Alongsider Briefings: Reflections of a Life Lived with God

Don’t miss the WOW!


It’s December and Christmas is almost here. I’m a huge Christmas fan. I love how neighborhoods and shopping malls explode in color. I walk through the shops savoring the decorations and soaking in the holiday music. For me, there’s a silent “wow” about the whole season.

I know some downplay the pomp of Christmas. They’re concerned that we’ve bought into the values of our consumer culture. I say, “Bah! Humbug!” Let’s enjoy the wild frenzy of lights and decorations. Let’s be generous about giving gifts. Let’s allow the dazzling sights and sounds point us to a Lord who loves beauty and generosity. Let’s love the WOW of Christmas.

Jesus’s life possessed the WOW factor. He left people in a state of wonder, amazement, and even danger. Life wasn’t safe around Him. Consider these examples from Mark’s Gospel.

Mark 1:22 “and they were completely astonished . . .”
Mark 1: 27 “and they were so amazed and almost terrified . . .”
Mark 2:12 “so that they were all amazed and recognized and praised and thanked God.”
Mark 5:42 “And they were utterly astonished and overcome with amazement . . .”

The Gospel birth narratives of Jesus are soaked with the WOW factor. We label Mary’s prayer in Luke 2 the “Magnificat” from the word “magnificence.” An army of celebratory angels appeared to the shepherds after they visited the Christ child. Magi came to wonder and worship this newborn king. Unfortunately, their visit triggered the revenge of an insecure ruler on innocent people. Wonder and danger followed Jesus, even at his birth.

It’s easy to lose the WOW about Jesus. Sometimes he can become another “drive-by” experience for me. You and I have well-traveled routes to work, friends, or favorite stores. We’ve driven these streets so often that we stop looking at the scenery. Like this daily drive, Jesus becomes so familiar that I stop looking.

When I stop looking I need a jump-start to my senses. Author Annie Dillard put it this way, “Why do we people in churches seem like cheerful, brainless tourists on a package tour of the Absolute? It is madness to wear ladies’ straw hats and velvet hats to church; we should all be wearing crash helmets. Ushers should issue life preservers and signal flares: they should lash us to our pews.” Imagine walking into that worship service!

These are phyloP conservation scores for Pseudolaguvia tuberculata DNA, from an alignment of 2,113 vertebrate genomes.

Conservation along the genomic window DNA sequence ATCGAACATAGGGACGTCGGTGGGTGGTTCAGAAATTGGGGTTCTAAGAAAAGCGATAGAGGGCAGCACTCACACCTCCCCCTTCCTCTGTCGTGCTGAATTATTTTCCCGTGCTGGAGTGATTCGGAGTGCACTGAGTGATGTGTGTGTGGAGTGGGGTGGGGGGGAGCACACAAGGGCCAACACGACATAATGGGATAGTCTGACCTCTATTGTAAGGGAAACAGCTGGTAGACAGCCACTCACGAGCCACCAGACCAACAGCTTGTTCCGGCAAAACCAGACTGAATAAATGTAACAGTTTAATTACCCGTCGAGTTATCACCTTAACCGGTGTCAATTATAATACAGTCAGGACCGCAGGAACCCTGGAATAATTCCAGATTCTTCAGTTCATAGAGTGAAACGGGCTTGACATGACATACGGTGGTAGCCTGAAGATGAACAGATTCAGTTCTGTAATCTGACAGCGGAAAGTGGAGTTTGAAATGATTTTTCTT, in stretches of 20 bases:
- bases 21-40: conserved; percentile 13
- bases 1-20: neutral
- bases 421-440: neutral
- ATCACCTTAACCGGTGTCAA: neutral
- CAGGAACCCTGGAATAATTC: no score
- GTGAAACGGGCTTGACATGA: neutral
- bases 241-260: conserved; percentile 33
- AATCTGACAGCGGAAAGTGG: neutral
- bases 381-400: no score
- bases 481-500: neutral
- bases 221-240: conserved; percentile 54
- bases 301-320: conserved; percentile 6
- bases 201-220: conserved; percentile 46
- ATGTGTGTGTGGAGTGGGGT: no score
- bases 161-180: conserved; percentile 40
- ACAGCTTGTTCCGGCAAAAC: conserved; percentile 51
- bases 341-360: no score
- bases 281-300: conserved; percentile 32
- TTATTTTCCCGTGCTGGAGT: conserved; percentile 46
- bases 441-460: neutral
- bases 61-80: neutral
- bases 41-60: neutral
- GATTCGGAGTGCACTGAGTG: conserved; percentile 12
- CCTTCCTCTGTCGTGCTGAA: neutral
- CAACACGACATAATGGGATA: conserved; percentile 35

How do we re-capture the WOW? Mary provides an example. She watched royal dignitaries and common shepherds parade before the manger giving homage to her son. What did she do? Mary “treasured up all these things and pondered them in her heart” (Luke 2:19). Jan Johnson writes that this “treasuring” describes how you “store memories in a scrapbook to pore over for years to come.” Mary looked for, remembered, and reflected on the WOW moments of God’s presence.

Unlike Mary’s extraordinary experience, our lives are largely a mosaic of little things — routine events, everyday duties, and ordinary conversations — what author Eugene Peterson calls the “splendor of the ordinary.”

In the splendor of this ordinary hides the presence and wonder of God. But we need to look for it. “Wonder begins with giving rapt attention to what is immediately in front of us,” writes Esther DeWaal. “People often think that the basic command of religion is, ‘Do this!’ or ‘Don’t do that!’ It isn’t. It’s look and wonder!”

An easy step to focus on the WOW is to record in a journal those moments of God’s spotted glory. We can savor His presence in a conversation, the taste of a rich meal, the beauty of a lighted home, or the sound of a familiar carol. Stop and record in a sentence or two how you were you reminded of Him in the ordinary routines of life. What did you see about His goodness, grace, love, or holiness?

All of these small events — life lived in the “splendor of the ordinary” — should cause us to pause and say WOW, God is present at this moment.

When I embrace the Bible’s view of life, I look eagerly for God’s presence rather than focusing obsessively on self. Richard Foster’s observation rings true, “We see a sunset and are drawn into analysis rather than doxology. We ignore the smell of deity.” The smell of deity is all around me if I take time to look and sniff. WOW is found in the little things of life, spotting God’s beauty poking through daily routines.

John Calvin wrote that every human being is “formed to be a spectator of the created world and given eyes that he might be led to its author . . . first [to] cast our eyes upon the very beautiful fabric of the world in which [God] wishes to be seen by us. . . . As soon as we acknowledge God to be the supreme architect, who has erected the beauteous fabric of the universe, our minds must necessarily be ravished with wonder at His infinite good, wisdom, and power.”

I want my mind to be ravished with wonder at God’s infinite goodness this Christmas. I want to catch the scent of Deity in the evergreens. I want to spot His beauty in the lights and gifts. I want to store up treasures of His presence in my heart’s scrapbook. I don’t want to miss the WOW of Christmas.

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